By: MONIQUE WASUNNA
Visceral leishmaniasis, commonly known as kala-azar, is the most deadly parasitic disease after malaria.
It affects poor people in arid and semi-arid regions. Eastern Africa is the most affected in Africa, with an estimated 29,000 to 56,000 cases every year.
Like all neglected diseases, kala-azar affects mainly the poorest populations that have little or no purchasing power.
These population groups are usually overlooked and often do not have access to life-saving treatments.
Furthermore, private pharmaceutical companies lack interest in producing new drugs for patients suffering from neglected diseases since they cannot recoup their investments in drug development.
Research for new treatments is, therefore, not prioritised, making drugs unavailable, inaccessible, and unaffordable.
In 2003, four countries — Ethiopia, Kenya, Sudan, and Uganda — partnered to create the Leishmaniasis East Africa Platform (LEAP), the main mandate of which was to research new treatment options for kala-azar and support their access.
In 2010, in its first landmark study, LEAP together with the Drugs for Neglected Diseases initiative delivered sodium stibogluconate and paromomycin (SSG&PM) combination therapy for Eastern Africa, which was over 91 per cent effective in treating the disease.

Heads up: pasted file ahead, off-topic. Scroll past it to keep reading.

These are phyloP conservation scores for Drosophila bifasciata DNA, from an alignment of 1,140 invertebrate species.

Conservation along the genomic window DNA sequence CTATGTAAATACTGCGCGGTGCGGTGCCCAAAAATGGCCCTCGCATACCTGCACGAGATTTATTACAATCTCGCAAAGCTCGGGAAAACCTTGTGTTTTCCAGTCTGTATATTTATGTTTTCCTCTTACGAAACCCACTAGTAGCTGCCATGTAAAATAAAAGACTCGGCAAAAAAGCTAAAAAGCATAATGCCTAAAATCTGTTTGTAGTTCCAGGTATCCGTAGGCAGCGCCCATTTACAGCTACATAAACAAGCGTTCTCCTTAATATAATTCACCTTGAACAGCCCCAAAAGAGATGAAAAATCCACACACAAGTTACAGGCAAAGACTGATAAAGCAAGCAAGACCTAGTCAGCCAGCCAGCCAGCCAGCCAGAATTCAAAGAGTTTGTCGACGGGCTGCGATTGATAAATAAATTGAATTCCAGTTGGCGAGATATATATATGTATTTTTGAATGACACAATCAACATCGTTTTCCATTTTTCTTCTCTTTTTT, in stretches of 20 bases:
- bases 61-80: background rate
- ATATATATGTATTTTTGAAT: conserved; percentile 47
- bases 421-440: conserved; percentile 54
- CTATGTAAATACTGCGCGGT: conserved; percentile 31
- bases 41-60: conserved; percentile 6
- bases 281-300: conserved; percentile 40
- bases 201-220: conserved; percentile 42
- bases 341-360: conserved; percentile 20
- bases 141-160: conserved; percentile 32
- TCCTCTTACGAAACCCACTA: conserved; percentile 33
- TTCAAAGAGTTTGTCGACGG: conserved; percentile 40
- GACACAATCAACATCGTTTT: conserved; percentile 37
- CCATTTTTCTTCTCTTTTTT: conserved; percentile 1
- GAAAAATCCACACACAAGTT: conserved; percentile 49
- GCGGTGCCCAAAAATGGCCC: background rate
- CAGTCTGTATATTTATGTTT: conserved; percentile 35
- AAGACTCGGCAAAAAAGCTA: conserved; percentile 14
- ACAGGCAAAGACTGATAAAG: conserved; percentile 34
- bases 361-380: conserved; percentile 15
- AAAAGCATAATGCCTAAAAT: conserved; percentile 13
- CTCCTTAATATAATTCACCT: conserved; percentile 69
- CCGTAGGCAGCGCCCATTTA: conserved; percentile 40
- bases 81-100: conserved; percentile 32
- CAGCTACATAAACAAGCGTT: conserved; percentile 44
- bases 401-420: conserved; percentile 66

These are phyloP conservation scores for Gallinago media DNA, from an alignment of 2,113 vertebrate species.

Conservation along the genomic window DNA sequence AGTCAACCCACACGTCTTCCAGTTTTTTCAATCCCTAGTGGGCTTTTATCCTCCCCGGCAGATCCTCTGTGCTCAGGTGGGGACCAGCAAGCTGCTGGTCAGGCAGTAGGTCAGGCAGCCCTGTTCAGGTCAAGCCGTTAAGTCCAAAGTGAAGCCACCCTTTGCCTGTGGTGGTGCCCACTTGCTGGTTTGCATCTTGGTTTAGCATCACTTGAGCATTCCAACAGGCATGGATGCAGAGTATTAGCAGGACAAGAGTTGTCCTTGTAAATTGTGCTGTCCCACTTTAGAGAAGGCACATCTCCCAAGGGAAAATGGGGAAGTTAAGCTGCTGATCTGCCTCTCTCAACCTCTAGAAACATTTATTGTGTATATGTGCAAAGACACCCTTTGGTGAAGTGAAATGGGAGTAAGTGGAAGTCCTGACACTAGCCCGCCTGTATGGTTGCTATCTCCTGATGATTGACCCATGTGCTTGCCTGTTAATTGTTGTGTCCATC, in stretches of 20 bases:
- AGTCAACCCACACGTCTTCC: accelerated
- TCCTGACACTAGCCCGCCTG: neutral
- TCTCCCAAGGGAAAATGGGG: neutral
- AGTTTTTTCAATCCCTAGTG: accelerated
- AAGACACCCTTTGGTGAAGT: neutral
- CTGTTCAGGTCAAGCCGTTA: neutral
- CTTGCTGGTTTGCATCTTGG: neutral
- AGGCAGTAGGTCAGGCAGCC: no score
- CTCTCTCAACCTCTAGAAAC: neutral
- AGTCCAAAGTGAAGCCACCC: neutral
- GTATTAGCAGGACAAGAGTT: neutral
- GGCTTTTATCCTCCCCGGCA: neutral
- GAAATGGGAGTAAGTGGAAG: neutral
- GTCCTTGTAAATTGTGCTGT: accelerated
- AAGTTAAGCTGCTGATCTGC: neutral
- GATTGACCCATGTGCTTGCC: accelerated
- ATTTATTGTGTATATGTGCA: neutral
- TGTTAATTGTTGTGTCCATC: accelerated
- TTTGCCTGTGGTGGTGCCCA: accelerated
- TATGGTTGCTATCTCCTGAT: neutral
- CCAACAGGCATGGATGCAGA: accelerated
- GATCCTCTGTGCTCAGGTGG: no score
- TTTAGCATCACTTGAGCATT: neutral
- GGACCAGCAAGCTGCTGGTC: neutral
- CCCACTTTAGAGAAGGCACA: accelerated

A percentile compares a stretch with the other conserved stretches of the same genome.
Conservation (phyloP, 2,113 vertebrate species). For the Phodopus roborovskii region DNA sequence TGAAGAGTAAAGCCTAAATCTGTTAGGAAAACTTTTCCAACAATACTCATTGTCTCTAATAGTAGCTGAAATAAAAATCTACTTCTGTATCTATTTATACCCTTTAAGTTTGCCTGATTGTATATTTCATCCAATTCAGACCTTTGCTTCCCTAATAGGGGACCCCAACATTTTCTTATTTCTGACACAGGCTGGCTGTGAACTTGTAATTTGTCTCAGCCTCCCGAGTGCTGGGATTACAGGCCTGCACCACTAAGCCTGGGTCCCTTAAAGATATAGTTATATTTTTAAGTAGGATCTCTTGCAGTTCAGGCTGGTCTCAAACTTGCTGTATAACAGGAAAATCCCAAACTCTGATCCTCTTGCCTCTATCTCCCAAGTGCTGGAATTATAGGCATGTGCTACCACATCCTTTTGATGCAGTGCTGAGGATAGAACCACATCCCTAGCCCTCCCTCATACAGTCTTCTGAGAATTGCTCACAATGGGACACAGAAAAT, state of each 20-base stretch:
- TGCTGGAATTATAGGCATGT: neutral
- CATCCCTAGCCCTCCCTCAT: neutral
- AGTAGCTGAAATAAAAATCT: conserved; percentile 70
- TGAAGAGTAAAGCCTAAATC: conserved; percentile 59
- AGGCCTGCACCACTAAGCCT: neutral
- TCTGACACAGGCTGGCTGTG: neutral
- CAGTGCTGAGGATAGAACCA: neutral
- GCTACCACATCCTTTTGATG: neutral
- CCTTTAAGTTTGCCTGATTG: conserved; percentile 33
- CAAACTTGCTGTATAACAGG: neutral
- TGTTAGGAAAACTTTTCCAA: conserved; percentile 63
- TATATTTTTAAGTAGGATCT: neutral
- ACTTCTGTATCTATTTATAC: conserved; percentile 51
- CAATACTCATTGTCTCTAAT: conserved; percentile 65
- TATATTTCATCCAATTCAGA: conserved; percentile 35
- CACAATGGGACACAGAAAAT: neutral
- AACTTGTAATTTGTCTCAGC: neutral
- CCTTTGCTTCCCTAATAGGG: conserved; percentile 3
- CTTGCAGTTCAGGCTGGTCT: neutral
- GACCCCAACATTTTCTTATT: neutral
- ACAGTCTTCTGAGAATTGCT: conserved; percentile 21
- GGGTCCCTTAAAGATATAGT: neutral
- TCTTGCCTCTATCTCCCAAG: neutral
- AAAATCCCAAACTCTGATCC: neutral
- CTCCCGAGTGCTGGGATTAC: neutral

The therapy was recommended by the World Health Organization as first-line treatment for kala-azar in Eastern Africa.
The most significant achievement is that the therapy is cheaper and has nearly halved the length of treatment from the previous 30 to 17 days.
The development of the therapy was a milestone since it came after 70 years of little or no improvement and change in kala-azar treatment.
After numerous consultations and advocacy efforts, SSG & PM was included in the national treatment guidelines of Ethiopia, Kenya, South Sudan, and Sudan.
Although this is good news, the reality on the ground is that many patients still do not have access to this treatment. Internationally, gaps exist due to market failure.
In the region, lack of training on new guidelines, slow response in ensuring that regulatory bodies adopt new treatments into their guidelines, or lack of prompt drug distribution to disease-endemic areas have also contributed to low access.
Furthermore, as the treatment is a combination of two drugs, both drugs have to be registered separately and this can hinder procurement even when the drug is available for purchase.
As scientists work towards better treatments that are safe, effective, affordable, and of short course, issues of patient access for the existing treatment need to be addressed.
Access challenges result from issues such as market and policy failures.
To address this, partnerships are required at global, regional, national, and local levels targeting research, manufacturing, purchase, and distribution.
Pharmaceutical firms, academic institutions, national disease control programmes, non-profit organisations, and governments need to develop appropriate networks to ensure proper treatment utilisation and provide access to treatments that are critical to the control of the disease and a healthy population.
SOURCE: DAILY NATION